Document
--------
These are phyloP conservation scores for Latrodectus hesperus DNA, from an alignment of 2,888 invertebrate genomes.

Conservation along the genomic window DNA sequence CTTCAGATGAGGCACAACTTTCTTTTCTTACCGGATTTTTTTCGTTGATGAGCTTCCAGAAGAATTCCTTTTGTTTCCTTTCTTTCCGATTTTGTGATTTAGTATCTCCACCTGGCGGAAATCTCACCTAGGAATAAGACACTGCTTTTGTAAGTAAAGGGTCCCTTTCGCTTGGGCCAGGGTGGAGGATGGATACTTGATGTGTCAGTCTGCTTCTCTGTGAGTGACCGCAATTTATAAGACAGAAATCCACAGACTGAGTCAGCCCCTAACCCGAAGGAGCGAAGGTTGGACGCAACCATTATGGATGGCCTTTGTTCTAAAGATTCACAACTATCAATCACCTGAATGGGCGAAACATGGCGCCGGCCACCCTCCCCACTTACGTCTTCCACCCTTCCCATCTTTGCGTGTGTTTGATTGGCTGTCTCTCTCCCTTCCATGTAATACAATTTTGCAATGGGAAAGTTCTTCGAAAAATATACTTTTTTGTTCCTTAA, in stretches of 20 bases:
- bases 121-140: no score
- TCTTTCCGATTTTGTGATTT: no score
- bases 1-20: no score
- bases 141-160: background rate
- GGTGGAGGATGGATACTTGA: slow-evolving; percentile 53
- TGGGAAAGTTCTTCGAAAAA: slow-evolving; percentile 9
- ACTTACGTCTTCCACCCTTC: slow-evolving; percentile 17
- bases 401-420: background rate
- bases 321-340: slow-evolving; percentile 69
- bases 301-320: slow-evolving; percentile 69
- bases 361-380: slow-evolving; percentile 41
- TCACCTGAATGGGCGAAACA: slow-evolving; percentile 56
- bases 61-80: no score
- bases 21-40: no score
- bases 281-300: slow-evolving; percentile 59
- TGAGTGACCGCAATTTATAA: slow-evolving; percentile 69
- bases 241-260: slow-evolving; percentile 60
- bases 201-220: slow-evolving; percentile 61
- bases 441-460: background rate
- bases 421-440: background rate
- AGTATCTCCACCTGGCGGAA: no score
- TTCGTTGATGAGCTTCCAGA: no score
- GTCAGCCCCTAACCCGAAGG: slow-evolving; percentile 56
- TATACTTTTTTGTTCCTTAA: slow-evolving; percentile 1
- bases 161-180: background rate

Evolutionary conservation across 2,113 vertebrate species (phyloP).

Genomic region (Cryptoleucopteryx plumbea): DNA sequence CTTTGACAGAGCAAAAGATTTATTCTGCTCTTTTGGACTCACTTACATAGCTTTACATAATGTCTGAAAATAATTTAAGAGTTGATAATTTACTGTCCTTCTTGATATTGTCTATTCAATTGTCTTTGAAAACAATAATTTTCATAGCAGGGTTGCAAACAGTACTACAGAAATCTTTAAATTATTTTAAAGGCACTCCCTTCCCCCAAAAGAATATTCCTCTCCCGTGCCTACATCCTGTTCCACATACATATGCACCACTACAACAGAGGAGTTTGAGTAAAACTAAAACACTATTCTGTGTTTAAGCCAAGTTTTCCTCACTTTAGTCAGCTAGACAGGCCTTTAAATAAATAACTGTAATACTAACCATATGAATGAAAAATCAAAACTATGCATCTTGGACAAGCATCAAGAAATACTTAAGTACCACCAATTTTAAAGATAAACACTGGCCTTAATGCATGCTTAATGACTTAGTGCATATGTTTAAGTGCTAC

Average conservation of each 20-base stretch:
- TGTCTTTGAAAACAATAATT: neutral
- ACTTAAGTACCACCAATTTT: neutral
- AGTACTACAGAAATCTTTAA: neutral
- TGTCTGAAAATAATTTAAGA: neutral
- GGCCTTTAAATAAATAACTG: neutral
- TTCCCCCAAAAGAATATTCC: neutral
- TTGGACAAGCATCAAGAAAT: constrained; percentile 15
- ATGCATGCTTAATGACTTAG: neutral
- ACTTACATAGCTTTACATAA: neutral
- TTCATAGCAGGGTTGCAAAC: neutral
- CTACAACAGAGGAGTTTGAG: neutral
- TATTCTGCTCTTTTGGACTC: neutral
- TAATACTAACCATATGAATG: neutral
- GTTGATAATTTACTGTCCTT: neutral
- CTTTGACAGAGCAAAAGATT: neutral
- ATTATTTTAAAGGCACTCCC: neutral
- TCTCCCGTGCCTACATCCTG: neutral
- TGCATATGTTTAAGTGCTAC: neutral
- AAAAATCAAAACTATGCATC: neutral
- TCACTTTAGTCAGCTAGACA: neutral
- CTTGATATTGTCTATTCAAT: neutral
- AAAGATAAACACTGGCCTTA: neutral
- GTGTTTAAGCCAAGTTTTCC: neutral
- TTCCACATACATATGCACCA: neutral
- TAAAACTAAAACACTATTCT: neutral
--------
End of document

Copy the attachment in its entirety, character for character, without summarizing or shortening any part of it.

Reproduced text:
These are phyloP conservation scores for Latrodectus hesperus DNA, from an alignment of 2,888 invertebrate genomes.

Conservation along the genomic window DNA sequence CTTCAGATGAGGCACAACTTTCTTTTCTTACCGGATTTTTTTCGTTGATGAGCTTCCAGAAGAATTCCTTTTGTTTCCTTTCTTTCCGATTTTGTGATTTAGTATCTCCACCTGGCGGAAATCTCACCTAGGAATAAGACACTGCTTTTGTAAGTAAAGGGTCCCTTTCGCTTGGGCCAGGGTGGAGGATGGATACTTGATGTGTCAGTCTGCTTCTCTGTGAGTGACCGCAATTTATAAGACAGAAATCCACAGACTGAGTCAGCCCCTAACCCGAAGGAGCGAAGGTTGGACGCAACCATTATGGATGGCCTTTGTTCTAAAGATTCACAACTATCAATCACCTGAATGGGCGAAACATGGCGCCGGCCACCCTCCCCACTTACGTCTTCCACCCTTCCCATCTTTGCGTGTGTTTGATTGGCTGTCTCTCTCCCTTCCATGTAATACAATTTTGCAATGGGAAAGTTCTTCGAAAAATATACTTTTTTGTTCCTTAA, in stretches of 20 bases:
- bases 121-140: no score
- TCTTTCCGATTTTGTGATTT: no score
- bases 1-20: no score
- bases 141-160: background rate
- GGTGGAGGATGGATACTTGA: slow-evolving; percentile 53
- TGGGAAAGTTCTTCGAAAAA: slow-evolving; percentile 9
- ACTTACGTCTTCCACCCTTC: slow-evolving; percentile 17
- bases 401-420: background rate
- bases 321-340: slow-evolving; percentile 69
- bases 301-320: slow-evolving; percentile 69
- bases 361-380: slow-evolving; percentile 41
- TCACCTGAATGGGCGAAACA: slow-evolving; percentile 56
- bases 61-80: no score
- bases 21-40: no score
- bases 281-300: slow-evolving; percentile 59
- TGAGTGACCGCAATTTATAA: slow-evolving; percentile 69
- bases 241-260: slow-evolving; percentile 60
- bases 201-220: slow-evolving; percentile 61
- bases 441-460: background rate
- bases 421-440: background rate
- AGTATCTCCACCTGGCGGAA: no score
- TTCGTTGATGAGCTTCCAGA: no score
- GTCAGCCCCTAACCCGAAGG: slow-evolving; percentile 56
- TATACTTTTTTGTTCCTTAA: slow-evolving; percentile 1
- bases 161-180: background rate

Evolutionary conservation across 2,113 vertebrate species (phyloP).

Genomic region (Cryptoleucopteryx plumbea): DNA sequence CTTTGACAGAGCAAAAGATTTATTCTGCTCTTTTGGACTCACTTACATAGCTTTACATAATGTCTGAAAATAATTTAAGAGTTGATAATTTACTGTCCTTCTTGATATTGTCTATTCAATTGTCTTTGAAAACAATAATTTTCATAGCAGGGTTGCAAACAGTACTACAGAAATCTTTAAATTATTTTAAAGGCACTCCCTTCCCCCAAAAGAATATTCCTCTCCCGTGCCTACATCCTGTTCCACATACATATGCACCACTACAACAGAGGAGTTTGAGTAAAACTAAAACACTATTCTGTGTTTAAGCCAAGTTTTCCTCACTTTAGTCAGCTAGACAGGCCTTTAAATAAATAACTGTAATACTAACCATATGAATGAAAAATCAAAACTATGCATCTTGGACAAGCATCAAGAAATACTTAAGTACCACCAATTTTAAAGATAAACACTGGCCTTAATGCATGCTTAATGACTTAGTGCATATGTTTAAGTGCTAC

Average conservation of each 20-base stretch:
- TGTCTTTGAAAACAATAATT: neutral
- ACTTAAGTACCACCAATTTT: neutral
- AGTACTACAGAAATCTTTAA: neutral
- TGTCTGAAAATAATTTAAGA: neutral
- GGCCTTTAAATAAATAACTG: neutral
- TTCCCCCAAAAGAATATTCC: neutral
- TTGGACAAGCATCAAGAAAT: constrained; percentile 15
- ATGCATGCTTAATGACTTAG: neutral
- ACTTACATAGCTTTACATAA: neutral
- TTCATAGCAGGGTTGCAAAC: neutral
- CTACAACAGAGGAGTTTGAG: neutral
- TATTCTGCTCTTTTGGACTC: neutral
- TAATACTAACCATATGAATG: neutral
- GTTGATAATTTACTGTCCTT: neutral
- CTTTGACAGAGCAAAAGATT: neutral
- ATTATTTTAAAGGCACTCCC: neutral
- TCTCCCGTGCCTACATCCTG: neutral
- TGCATATGTTTAAGTGCTAC: neutral
- AAAAATCAAAACTATGCATC: neutral
- TCACTTTAGTCAGCTAGACA: neutral
- CTTGATATTGTCTATTCAAT: neutral
- AAAGATAAACACTGGCCTTA: neutral
- GTGTTTAAGCCAAGTTTTCC: neutral
- TTCCACATACATATGCACCA: neutral
- TAAAACTAAAACACTATTCT: neutral